News / Europe

    Pro-Russian Protesters in Ukraine Ignore Diplomatic Deal

    Denis Pushilin, foreground center,  spokesman of the self-appointed Donetsk People’s Republic, speaks to reporters inside the regional administration building seized earlier in Donetsk, Ukraine, April 18, 2014.
    Denis Pushilin, foreground center, spokesman of the self-appointed Donetsk People’s Republic, speaks to reporters inside the regional administration building seized earlier in Donetsk, Ukraine, April 18, 2014.
    With pro-Russian militants refusing to lay down their weapons and evacuate government buildings in Ukraine, the United States says Friday that Russia has a "responsibility" to urge the protesters to comply. There are doubts that Thursday's agreement between the U.S., Russia, Ukraine and the European Union will ease tensions in the region.

    Outside the regional administrative headquarters in Donetsk, music blared Friday as Russian flags flapped in the breeze.

    Inside, the self-declared leader of the pro-Russian separatists, Denis Pushilin, dismissed efforts to get him and his followers to leave.

    "Russia's foreign minister didn't sign for us, he signed for the Russian Federation," Pushilin told journalists.

    In Kyiv, Ukrainian Foreign Minister Andriy Deshchytsia warned time was running out. "If this will not start in a few days I think that after the Easter there will be more concrete actions," he said.

    Ukraine Wednesday failed to recapture occupied buildings when well-armed pro-Russian separatists seized army vehicles. Retired U.S. Army Brigadier General Ron Mangum said another attempt may not go much better.

    "The level of organization of these militias, the armaments that these militias have, that's not something that they would simply accumulate in their homes over the summer for hunting in the fall," said Mangum.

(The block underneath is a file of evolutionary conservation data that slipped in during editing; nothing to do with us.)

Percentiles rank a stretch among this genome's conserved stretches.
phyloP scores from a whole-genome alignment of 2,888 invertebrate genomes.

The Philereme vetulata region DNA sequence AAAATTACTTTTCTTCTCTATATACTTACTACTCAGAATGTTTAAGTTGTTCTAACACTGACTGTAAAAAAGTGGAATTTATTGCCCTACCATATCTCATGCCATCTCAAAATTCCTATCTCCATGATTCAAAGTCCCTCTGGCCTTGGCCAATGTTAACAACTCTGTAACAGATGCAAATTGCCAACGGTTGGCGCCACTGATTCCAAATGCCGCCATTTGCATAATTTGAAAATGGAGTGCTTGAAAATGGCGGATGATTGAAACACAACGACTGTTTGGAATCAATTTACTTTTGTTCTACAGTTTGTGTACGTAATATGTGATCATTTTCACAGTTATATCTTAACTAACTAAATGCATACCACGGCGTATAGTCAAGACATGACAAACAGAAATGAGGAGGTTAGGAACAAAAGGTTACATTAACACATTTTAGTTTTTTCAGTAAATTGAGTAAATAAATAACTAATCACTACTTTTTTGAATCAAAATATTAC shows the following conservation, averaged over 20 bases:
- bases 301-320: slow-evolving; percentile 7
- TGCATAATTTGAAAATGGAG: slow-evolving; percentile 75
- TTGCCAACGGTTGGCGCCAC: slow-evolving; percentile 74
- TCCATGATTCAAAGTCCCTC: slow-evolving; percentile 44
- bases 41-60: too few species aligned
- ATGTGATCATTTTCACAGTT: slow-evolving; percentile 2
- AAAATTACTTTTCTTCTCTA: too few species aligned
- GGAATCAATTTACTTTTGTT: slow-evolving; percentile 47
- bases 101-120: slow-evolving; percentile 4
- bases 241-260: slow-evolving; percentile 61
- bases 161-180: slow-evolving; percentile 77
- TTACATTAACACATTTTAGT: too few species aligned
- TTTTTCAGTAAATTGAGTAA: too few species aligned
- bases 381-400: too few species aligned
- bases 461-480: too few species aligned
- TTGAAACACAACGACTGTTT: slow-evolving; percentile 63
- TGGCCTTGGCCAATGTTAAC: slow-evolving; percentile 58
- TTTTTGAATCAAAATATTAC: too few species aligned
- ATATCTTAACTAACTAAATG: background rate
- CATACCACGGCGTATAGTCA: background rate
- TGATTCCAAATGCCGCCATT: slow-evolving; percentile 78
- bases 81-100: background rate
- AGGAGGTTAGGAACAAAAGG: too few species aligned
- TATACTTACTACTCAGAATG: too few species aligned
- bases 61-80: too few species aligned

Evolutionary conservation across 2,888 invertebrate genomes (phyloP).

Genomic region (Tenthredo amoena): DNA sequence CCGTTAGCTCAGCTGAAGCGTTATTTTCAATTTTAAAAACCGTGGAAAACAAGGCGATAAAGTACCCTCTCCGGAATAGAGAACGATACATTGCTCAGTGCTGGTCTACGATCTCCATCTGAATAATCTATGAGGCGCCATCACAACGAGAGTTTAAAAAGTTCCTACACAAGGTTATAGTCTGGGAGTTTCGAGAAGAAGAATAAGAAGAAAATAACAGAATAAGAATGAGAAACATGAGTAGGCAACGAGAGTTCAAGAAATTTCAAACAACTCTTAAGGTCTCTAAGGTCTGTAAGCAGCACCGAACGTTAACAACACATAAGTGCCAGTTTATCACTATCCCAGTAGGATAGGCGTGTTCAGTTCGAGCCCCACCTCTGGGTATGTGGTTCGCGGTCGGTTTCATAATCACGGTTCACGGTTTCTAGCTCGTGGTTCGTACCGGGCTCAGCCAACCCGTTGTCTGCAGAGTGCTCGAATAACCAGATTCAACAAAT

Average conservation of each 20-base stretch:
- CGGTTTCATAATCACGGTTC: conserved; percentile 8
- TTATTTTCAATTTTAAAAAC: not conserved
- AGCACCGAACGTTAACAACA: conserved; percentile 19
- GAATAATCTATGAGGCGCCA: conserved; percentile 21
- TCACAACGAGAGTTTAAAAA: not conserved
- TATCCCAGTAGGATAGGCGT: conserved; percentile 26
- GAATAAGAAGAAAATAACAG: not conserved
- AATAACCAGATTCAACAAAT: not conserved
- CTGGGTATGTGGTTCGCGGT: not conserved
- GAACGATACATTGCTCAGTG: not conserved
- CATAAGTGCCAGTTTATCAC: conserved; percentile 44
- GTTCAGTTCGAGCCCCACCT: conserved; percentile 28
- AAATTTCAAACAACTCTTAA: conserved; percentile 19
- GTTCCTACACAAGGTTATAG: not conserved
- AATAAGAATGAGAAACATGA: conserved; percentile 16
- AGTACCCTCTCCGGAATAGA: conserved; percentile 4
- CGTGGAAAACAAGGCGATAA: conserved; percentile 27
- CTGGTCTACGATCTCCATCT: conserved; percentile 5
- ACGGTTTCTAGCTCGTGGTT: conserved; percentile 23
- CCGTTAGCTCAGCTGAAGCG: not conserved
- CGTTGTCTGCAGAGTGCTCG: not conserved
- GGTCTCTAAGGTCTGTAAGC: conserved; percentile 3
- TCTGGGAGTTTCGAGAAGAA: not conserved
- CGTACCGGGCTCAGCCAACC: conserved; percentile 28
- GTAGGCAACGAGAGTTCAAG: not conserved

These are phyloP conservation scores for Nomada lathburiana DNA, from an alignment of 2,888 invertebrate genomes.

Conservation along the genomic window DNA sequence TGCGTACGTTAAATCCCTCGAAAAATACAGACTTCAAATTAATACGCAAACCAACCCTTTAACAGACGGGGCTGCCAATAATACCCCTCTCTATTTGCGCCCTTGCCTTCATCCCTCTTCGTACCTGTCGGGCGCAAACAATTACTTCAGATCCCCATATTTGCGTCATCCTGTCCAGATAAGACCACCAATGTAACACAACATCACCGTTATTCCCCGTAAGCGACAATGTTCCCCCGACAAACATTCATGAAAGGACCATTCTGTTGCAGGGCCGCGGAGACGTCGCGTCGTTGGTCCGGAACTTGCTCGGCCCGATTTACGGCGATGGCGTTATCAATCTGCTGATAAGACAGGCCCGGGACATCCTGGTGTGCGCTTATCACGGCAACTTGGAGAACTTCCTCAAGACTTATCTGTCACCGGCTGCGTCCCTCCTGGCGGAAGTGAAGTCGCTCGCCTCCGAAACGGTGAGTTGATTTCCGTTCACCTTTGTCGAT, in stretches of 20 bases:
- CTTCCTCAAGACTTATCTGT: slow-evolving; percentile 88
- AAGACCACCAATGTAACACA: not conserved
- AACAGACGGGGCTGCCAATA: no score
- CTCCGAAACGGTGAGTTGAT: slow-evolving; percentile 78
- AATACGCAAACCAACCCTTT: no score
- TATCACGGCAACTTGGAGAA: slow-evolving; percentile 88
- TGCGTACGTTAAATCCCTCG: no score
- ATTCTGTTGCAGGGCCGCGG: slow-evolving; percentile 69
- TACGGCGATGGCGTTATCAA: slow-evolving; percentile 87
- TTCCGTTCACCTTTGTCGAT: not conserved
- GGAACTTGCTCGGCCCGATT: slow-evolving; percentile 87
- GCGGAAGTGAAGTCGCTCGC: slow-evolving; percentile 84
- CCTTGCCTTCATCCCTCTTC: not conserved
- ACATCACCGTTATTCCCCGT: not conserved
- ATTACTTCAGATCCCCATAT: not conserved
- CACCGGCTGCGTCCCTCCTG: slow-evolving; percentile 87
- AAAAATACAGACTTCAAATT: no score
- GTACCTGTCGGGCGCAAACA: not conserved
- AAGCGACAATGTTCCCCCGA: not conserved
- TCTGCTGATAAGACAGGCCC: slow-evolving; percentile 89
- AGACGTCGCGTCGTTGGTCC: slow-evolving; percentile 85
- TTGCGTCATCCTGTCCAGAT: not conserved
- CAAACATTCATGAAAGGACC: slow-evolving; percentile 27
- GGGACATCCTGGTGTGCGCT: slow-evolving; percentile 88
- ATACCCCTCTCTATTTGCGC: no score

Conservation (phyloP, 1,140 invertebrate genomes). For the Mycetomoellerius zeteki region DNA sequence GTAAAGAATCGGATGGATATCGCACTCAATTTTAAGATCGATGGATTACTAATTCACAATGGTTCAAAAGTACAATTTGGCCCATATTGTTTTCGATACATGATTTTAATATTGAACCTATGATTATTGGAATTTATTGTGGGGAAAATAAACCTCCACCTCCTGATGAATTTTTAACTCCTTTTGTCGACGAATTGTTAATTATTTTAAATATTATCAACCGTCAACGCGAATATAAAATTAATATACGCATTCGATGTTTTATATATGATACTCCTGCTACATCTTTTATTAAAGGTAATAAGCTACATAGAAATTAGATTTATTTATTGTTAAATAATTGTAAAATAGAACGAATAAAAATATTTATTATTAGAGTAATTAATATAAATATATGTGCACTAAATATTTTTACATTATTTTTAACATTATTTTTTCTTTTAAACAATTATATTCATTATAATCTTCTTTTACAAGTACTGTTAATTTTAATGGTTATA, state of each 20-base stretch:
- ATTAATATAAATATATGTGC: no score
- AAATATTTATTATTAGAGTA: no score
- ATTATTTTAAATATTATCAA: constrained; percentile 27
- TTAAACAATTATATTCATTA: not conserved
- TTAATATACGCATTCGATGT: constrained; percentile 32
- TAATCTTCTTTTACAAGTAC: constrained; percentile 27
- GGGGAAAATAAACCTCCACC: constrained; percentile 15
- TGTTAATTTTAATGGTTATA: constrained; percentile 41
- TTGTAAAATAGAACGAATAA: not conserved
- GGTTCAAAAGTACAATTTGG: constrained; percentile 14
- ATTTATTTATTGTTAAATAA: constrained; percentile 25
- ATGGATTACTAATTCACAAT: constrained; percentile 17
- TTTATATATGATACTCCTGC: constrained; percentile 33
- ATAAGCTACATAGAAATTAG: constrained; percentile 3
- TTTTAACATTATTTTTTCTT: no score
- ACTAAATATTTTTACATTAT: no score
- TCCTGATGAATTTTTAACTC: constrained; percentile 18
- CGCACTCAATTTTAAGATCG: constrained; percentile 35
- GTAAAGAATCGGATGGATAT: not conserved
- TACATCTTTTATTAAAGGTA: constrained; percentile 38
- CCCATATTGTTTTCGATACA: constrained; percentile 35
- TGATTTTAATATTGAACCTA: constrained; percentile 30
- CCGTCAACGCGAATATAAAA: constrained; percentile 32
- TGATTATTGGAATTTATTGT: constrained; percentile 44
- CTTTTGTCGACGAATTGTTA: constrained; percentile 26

A growing number of high-ranking officials warn there's a high likelihood many of the armed separatists are really Russian forces.

    Mangum, now at the private American Military University, said this follows a pattern under Russian President Vladimir Putin, used in Russia's annexation of Crimea last month and during the 2008 Russian invasion of Georgia.

    And he said despite NATO's efforts to bolster defenses, the fact that the U.S. and European Union have said there will not be a military solution could be a problem.

    "Taking the military option off the table, I think, just says to Russia unless we can put severe economic pressure on them, that's nobody's going to stop them," said Mangum.

    The notion has many governments in Central and Eastern Europe worried about what comes next.

    Jeff Seldin

    Jeff works out of VOA’s Washington headquarters and is national security correspondent. You can follow Jeff on Twitter at @jseldin or on Google Plus.

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    Comment Sorting
    Comments
         
    by: Anonymous
    April 20, 2014 10:04 PM
    These people are MAKING violence. IF their issue was to be addressed they should address it politically or diplomatically. Unlike in Syria where assad has began murdering all opposition different situation. In Ukraine these idiots with guns in Government buildings are risking their lives and should most definitely be arrested, it is a crime what they are doing. Nobody that storms somewhere with guns is NOT a criminal.

    Round them all up, give them 10 years in prison for weapons and taking over a government facility, heck throw the key away even....

    These people deserve a heavy smack for what they did. IF they have problems it must be addressed, not overtaking government offices.

    Can't spell criminals any clearer.

    by: Brent Ekstrand
    April 19, 2014 11:17 PM
    Time for the USA and our one true ally the British to put an end to that little dictator's ambitions. Putin is intent on resurrecting the Soviet Empire, and we should prevent that from happening. Where are Thatcher and Reagan when we need them? I pray that the current leaders of the two true allies find some of their backbone and confront the Russian egomaniac with all of our combined might. Though Putin has a severe case of Little Man Syndrome, he will back down if he knows he is about to get whacked.

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